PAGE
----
Ifyou attempt to ask any layman how he views the different historical epoches that India experienced since the beginning of time itself, you would most certainly come across one standard answer, that is, the Hindu period, the Islamic period and the British period. Well at first glance, nobody can have any immediate objection to this ‘periodization’ of Indian history, but if we are able to delve further into this simplification of historic time in India we see a religio-cultural divide in this periodization.
It is absolutely true that before the advent of the 8th century CE there was not a trace of Islamic rulers in India vis-a-vis Indian politics and all the empires before that came into emergence from ‘Indian roots’, but that doesn’t mean we can comment on that time period as Hindu. A few explanations here becomes very vital. After the decline of the Mauryas we see a significant upsurge of Buddhism throughout not only India, but also west Asia, east Mediterranean, China, south-east asia etc. The Buddhist Sangha received vast amounts of donations from their lay followers, a majority of whom were merchants. The Sangha achieved breakthroughs in the field of literature, drama, poetry, architecture and the like, but then do we connote this period as the ‘Buddhist period’? If your answer is no, then ask yourselves that why dont we, because during this post-Maurya period brahminical norms receded in the background for the time being. Then how does this specific period become ‘Hindu’?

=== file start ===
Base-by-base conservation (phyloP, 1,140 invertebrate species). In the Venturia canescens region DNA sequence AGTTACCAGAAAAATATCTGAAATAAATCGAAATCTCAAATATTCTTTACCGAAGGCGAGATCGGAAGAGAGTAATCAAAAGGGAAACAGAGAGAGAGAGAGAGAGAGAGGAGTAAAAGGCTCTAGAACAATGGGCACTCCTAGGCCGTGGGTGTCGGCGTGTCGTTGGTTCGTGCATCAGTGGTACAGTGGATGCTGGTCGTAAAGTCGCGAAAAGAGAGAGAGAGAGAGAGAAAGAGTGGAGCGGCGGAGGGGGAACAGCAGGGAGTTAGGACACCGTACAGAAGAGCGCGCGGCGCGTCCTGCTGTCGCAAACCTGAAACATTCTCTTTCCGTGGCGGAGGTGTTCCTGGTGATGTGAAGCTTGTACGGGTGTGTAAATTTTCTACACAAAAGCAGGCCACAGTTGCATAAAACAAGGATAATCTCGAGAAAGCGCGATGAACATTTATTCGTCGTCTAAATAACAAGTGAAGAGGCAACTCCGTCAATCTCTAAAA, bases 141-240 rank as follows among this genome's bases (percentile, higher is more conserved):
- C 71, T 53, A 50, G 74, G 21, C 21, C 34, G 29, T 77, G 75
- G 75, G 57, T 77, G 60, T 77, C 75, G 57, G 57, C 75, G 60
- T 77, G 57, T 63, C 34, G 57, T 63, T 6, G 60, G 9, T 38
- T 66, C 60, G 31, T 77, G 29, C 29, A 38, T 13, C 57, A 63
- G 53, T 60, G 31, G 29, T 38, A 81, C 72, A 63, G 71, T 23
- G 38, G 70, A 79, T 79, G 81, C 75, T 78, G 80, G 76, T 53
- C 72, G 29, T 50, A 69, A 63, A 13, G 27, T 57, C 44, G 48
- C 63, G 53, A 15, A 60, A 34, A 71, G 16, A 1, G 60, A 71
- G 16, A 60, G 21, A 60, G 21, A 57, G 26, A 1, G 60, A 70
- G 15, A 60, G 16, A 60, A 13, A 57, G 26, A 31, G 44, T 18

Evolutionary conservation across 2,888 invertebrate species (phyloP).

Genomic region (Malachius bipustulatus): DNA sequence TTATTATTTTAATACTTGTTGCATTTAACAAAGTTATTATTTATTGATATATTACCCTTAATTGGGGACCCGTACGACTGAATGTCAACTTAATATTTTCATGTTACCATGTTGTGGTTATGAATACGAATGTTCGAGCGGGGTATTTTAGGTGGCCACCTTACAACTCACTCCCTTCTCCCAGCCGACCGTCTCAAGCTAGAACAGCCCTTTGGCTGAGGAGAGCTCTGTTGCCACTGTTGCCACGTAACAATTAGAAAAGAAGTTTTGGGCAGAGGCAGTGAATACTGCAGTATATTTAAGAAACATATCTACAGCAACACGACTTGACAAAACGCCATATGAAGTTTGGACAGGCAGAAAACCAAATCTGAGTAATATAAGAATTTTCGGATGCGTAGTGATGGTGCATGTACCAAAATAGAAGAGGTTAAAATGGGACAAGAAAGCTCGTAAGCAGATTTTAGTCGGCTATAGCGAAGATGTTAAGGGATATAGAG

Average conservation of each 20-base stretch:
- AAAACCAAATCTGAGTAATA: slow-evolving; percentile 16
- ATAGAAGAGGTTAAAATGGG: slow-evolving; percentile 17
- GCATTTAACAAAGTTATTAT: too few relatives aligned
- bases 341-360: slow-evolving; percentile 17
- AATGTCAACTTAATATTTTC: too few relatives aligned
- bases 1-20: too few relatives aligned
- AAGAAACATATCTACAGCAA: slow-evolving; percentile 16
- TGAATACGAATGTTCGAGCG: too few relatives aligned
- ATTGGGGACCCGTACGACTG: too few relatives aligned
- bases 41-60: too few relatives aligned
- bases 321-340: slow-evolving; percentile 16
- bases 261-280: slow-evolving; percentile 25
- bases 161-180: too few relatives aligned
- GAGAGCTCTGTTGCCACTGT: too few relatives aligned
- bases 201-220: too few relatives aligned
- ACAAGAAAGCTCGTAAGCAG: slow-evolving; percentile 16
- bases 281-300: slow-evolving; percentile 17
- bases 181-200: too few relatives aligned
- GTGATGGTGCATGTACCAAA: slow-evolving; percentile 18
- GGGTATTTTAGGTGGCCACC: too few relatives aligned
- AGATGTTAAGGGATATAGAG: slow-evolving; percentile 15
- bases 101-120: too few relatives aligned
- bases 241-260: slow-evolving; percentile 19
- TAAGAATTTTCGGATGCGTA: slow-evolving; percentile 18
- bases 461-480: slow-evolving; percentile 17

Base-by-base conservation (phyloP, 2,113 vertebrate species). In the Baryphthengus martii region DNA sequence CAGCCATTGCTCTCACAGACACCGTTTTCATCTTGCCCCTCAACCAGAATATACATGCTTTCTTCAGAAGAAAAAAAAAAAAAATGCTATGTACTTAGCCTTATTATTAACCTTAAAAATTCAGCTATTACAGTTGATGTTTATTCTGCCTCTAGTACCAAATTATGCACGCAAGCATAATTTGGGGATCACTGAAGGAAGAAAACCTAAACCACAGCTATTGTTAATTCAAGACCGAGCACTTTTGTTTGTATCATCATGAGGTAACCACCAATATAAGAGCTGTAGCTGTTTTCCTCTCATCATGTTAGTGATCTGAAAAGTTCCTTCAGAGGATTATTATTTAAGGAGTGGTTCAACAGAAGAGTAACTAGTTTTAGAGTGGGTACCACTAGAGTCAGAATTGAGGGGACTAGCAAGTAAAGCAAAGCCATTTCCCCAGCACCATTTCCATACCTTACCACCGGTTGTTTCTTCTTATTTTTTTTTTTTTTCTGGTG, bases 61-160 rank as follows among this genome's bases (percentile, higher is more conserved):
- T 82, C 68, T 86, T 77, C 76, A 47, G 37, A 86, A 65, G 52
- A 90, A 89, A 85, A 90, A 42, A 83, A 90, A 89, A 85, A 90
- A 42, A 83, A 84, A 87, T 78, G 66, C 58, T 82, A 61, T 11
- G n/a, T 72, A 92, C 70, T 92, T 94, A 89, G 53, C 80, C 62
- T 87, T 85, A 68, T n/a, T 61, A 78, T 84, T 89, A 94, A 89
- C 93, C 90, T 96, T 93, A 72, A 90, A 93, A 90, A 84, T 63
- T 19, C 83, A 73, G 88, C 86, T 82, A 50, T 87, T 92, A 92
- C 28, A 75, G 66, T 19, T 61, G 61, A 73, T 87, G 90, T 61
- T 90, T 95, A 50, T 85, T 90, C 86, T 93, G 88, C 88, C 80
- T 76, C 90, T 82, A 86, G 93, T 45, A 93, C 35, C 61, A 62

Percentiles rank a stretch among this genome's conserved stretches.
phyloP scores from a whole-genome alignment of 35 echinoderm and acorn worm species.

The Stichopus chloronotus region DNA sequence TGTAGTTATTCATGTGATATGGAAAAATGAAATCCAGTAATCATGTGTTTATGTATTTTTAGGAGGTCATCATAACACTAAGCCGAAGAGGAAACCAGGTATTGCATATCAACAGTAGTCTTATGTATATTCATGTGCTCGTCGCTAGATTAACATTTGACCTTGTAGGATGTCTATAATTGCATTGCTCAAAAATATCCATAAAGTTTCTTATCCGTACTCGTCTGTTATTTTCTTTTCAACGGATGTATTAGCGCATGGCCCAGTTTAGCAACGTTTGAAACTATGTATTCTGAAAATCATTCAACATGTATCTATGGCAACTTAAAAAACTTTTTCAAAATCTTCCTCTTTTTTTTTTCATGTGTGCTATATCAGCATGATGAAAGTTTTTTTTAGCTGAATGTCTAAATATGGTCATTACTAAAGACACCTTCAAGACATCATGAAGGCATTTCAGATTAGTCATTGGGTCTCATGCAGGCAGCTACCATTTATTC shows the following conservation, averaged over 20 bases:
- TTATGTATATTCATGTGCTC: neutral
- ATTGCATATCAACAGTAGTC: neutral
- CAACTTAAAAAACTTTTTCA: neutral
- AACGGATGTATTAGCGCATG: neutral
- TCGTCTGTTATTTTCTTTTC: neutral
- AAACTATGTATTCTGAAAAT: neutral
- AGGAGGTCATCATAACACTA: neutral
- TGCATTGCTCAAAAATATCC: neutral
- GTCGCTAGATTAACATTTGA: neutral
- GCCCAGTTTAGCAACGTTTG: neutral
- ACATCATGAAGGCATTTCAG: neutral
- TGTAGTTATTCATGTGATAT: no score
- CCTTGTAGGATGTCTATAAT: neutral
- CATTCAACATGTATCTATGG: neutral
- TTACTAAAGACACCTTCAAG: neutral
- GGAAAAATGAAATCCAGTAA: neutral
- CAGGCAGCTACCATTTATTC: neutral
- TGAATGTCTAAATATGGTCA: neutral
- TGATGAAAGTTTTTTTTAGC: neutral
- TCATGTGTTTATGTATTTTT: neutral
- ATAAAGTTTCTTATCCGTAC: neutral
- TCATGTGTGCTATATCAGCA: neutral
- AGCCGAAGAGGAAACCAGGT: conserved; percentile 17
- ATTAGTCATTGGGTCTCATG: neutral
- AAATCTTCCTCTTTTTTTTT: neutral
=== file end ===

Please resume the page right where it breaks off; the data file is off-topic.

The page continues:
Similarly, before the political conquests of the Arabs and Turks in India, there were many Muslim merchants who ventured to India, attracted by its immense wealth, prosperity and trading opportunities. Thus, it becomes quite evident that eventhough there was no Islamic political intrusion, commercially and even culturally Muslims were quite active in the sub-continent.
Another very important aspect that people often choose to overlook, while periodizing historical epoches is that the so-calledIslamic period in Indian history was neither totally Islamicpolitically nor was it Islamic culturally or religiously. During the time of the Delhi Sultans and Mughals Indian culture followed a strictly cosmopolitan approach, that is, the culture of medieval India was an absolute fusion of Indo-Islamic components. There was an increasing exchange between people of different religions be it Jains, Hindus, Muslims, Sikhs and so on. Thus imprisoning this variegated medieval Indian age as just ‘Islamic’ or ‘Muslim’ would be a sin, although most people say it (un)knowningly.
The conclusion that I am trying to draw from these analysis and explanations is that history nowadays is compelled to follow a ‘correctional’ approach, that is, it is trying to correct the wrong notions that laymen posses either as a colonial hangover, orthodox norms, narrow-mindedness or simply because of innocent ignorance. Thus this beautiful subject is evolving everyday, reshuffling its functions as a social science, being what it is meant to be all along.